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Friday October 19, 2012
By LIZ LEE and DALJIT DHESI email@example.com
PETALING JAYA: With the chapter closed on the sale of ING's Malaysian insurance operations to AIA Group Ltd, attention on the insurance realm has now turned towards CIMB Aviva Assurance Bhd being divested.
Although no firm details have been revealed on the deal, market guesswork has pointed to three of the four suitors reported, including Prudential plc, Manulife Financial Corp, AIA and Sun Life Financial Inc, which have made it through to the second stage of bidding for Aviva's stake in the business.
An industry source told StarBiz that CIMB Aviva made a presentation to bidders last week for them to assess the company and clear queries before putting in their offer price.
However, he also noted that the there could be a bidder that had not been mentioned before Khazanah Nasional Bhd.
“Rumours are that Sun Life is to buy Aviva's stake while Khazanah will buy CIMB's stake,” he said. It was not clear whether the bidders would take on the entire or a portion of Aviva and CIMB's stakes.
Another source believed that Prudential was out of the picture but thought Manulife could emerge as the buyer. AIA was no longer in the running after buying over ING Malaysia.
“If you look at Manulife's share price over the past few months, its movement suggests there is something brewing there,” he said of Manulife Holdings Bhd, the locally listed unit.
The counter has been on the upward trend from RM3.38 when news about CIMB Aviva's divestment first broke in May, to its current RM3.76 price. In fact, after a dip in August, Manulife has steadily gone up 44 sen between early September and now.
When contacted, CIMB, Prudential and Manulife declined to comment on the matter. Reuters reported last month that CIMB had set Oct 29 as the deadline for the suitors to place binding bids.
According to analysts covering the insurance sector, the divestment could come in second to the AIA-ING merge in terms of valuation.
An analyst with Kenanga Research said based on market speculation that the CIMB Aviva deal was US$500mil (RM1.52bil), the sale would work up to 2.7 times price-to-book value as the total shareholders fund stood at RM581mil.
Just a week ago, AIA paid 2.2 times price-to-book value for ING Malaysia at a price tag of US$1.73bil (RM5.31bil).
The CIMB Aviva shareholders' funds are made up of RM145mil under its takaful business and RM436mil from its life insurance operations.
He also said that the new stakeholder was rumoured to have signed an exclusive strategic alliance with CIMB to sell life insurance through the latter's banking network, a model that takes after Public Bank's exclusive distribution of ING's bancassurance products for 10 years.
“Using the ING-Public Bank strategic alliance as a reference, that move could probably fetch another RM200mil in goodwill payment to CIMB on top of the already good valuation we expect of the stake sale,” he said.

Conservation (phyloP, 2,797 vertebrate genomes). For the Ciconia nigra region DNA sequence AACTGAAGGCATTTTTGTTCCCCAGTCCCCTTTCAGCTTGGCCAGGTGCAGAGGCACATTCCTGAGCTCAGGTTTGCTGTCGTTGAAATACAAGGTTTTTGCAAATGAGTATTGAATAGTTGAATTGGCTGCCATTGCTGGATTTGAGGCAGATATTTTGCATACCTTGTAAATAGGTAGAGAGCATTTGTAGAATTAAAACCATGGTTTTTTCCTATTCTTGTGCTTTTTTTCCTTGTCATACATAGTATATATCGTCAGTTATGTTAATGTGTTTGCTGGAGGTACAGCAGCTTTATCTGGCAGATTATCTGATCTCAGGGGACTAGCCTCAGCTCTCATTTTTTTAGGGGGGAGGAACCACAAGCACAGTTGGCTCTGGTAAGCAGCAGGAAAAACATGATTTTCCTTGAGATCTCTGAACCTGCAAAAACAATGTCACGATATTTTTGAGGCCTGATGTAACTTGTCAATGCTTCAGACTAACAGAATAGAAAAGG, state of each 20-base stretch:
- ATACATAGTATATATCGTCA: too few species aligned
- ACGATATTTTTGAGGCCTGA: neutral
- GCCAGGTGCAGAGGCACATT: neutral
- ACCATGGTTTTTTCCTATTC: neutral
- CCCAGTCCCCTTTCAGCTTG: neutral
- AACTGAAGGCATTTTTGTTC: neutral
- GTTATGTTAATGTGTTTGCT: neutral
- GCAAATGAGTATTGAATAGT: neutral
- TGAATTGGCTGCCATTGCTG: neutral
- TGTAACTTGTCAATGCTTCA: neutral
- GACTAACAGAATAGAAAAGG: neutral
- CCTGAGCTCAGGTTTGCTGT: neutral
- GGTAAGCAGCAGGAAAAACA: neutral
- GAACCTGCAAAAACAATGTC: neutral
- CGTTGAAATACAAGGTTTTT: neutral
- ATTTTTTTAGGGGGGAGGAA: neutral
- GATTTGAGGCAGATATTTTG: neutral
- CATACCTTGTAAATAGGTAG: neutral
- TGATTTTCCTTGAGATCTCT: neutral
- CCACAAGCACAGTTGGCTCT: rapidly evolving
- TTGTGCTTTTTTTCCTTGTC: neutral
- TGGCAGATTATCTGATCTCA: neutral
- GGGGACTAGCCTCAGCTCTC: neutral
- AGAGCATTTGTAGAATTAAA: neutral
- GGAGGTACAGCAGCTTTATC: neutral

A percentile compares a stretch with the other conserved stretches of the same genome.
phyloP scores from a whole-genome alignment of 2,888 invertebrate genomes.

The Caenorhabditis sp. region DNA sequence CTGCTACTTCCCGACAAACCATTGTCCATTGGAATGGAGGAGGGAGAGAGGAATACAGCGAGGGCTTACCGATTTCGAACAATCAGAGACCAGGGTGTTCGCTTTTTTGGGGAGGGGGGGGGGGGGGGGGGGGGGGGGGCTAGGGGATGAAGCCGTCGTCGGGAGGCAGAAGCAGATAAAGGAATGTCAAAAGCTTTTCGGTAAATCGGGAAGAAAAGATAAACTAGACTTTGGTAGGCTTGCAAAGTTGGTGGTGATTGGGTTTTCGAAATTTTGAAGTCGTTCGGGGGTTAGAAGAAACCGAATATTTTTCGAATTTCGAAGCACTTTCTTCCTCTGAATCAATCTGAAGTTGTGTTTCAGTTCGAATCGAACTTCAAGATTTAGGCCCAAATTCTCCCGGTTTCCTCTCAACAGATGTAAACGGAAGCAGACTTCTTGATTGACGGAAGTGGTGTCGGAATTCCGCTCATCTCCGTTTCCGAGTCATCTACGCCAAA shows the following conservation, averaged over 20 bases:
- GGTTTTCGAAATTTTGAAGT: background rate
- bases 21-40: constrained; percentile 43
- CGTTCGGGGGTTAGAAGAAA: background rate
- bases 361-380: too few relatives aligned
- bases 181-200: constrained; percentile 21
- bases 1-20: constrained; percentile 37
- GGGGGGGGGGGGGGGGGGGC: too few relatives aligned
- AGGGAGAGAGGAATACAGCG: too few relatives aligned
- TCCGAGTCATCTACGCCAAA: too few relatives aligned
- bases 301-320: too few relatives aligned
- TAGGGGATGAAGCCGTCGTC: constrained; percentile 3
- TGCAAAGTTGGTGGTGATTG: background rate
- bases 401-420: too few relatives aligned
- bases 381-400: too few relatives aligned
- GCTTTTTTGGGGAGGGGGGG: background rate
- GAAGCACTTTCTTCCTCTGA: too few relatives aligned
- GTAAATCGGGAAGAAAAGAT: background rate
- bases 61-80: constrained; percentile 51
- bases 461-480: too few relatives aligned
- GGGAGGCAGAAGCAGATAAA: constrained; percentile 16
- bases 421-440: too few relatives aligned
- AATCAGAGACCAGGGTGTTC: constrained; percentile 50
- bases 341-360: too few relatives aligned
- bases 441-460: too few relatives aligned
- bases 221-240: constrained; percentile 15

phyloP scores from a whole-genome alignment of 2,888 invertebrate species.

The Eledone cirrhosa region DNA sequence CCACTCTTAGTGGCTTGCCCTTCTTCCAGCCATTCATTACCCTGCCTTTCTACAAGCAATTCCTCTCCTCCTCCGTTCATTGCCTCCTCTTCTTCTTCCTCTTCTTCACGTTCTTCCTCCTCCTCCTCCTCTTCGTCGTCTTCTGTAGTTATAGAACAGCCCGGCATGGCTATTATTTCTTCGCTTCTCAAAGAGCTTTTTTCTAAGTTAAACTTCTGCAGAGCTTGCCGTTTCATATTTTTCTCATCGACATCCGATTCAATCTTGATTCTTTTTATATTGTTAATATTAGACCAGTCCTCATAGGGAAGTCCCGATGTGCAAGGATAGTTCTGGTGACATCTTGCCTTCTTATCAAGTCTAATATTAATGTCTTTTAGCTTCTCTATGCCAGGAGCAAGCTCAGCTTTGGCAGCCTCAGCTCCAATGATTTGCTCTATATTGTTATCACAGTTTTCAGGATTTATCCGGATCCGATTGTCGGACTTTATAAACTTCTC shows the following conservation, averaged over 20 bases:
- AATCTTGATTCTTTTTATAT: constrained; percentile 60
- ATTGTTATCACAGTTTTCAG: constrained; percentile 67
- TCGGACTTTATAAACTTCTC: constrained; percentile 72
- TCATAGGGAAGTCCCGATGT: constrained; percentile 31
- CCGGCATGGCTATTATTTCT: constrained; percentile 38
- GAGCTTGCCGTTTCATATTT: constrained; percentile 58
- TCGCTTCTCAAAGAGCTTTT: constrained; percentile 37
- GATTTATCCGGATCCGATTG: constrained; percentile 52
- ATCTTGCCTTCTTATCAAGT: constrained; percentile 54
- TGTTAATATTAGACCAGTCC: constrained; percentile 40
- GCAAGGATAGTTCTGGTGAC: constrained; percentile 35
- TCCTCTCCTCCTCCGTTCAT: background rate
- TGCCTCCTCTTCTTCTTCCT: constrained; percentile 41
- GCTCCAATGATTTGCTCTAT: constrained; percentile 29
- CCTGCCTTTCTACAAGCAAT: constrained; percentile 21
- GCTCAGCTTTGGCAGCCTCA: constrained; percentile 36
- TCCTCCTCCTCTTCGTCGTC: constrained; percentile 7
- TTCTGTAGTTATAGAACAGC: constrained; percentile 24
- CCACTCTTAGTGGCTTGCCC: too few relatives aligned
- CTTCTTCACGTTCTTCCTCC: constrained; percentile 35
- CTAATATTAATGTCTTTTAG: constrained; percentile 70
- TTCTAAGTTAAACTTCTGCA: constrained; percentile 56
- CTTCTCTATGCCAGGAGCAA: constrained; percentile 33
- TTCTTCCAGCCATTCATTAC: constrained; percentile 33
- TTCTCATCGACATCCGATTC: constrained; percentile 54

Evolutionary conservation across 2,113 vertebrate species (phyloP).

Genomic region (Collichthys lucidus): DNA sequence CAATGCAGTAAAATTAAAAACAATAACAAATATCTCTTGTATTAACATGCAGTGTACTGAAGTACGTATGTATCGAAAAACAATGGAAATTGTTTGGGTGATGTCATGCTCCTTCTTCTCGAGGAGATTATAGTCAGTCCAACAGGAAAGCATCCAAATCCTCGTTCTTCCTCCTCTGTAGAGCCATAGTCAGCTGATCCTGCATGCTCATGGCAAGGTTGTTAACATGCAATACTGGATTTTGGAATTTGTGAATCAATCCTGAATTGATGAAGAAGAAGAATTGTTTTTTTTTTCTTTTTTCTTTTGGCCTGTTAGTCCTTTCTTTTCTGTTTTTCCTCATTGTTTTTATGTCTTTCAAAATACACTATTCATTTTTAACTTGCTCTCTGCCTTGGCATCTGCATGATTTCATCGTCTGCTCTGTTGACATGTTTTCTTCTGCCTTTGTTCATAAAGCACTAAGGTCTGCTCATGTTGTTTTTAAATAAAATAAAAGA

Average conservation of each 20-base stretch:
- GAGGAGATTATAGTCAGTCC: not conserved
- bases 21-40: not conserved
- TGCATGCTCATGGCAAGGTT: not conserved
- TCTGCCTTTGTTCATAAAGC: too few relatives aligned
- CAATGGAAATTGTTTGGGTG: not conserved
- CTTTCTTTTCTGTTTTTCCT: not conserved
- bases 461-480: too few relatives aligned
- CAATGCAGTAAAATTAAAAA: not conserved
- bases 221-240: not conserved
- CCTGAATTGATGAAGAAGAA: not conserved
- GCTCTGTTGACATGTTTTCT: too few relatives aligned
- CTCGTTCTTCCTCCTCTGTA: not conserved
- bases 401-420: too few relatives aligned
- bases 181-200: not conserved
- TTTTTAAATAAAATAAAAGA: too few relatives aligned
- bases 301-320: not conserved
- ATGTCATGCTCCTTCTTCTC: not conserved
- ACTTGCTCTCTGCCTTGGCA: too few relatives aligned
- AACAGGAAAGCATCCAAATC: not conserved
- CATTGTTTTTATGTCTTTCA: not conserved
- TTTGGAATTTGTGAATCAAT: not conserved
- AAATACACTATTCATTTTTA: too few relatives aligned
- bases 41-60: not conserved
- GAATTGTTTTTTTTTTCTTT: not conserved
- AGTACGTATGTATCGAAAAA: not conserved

In its report, Kenanga noted that such strategic alliance would allow the winning bidder to distribute bancassurance products through CIMB's subsidiaries, including CIMB Bank, CIMB Niaga, CIMB Thai as well as Bank of Commerce Philippines, and create a new distribution channel not captured by the traditional insurance sales force.
The analyst believed that the company buying into CIMB Group's stake wanted a controlling stake. Hence, CIMB's stake post-sale would likely range between 25% and 30%, from its original 51%.
Another analyst with a bank-backed brokerage said there was still the possibility that CIMB would sell its entire stake in the joint venture if the buyer was an insurance outfit.
“The company would not be able to operate with two insurance licences, so CIMB may back out,” he said, adding that “since the joint venture was not making much money for them, CIMB could choose to raise capital instead if the price is right.”
Kenanga Research said in a report that it believed this corporate action could unlock CIMB's value further.
It said the stake sale from CIMB Aviva and potential one-off goodwill payment could replenish CIMB's capital after its two major acquisitions made early this year 60% of BoC Philippines and certain geographical operations under the Royal Bank of Scotland.
“Note that these recent acquisitions are earnings accretive over the medium to long term and would give CIMB a full Asean banking coverage,” it said.
The research house is of the view that on the overall, the banking group is well positioned for the next Asian recovery cycle.
The reason behind the divestment was due to the insurance business underperforming. Last year, CIMB Aviva reported a 30% decline in net premiums while its net profit was only RM31.8mil, about 0.6% of CIMB's 2011 group earnings.
UK-based insurer Aviva plc had in May announced it was planning to sell its 49% stake in the joint-venture company, in line with plans to exit non-core operations that were part of its global retreat.
Over the months, it has surfaced that CIMB has also not exercised its right of first refusal, meaning it has no intention to purchase Aviva's stake before the offering is made available to others.
It was initially believed that CIMB Group would come to a decision at end-September but the banking giant had kept mum.
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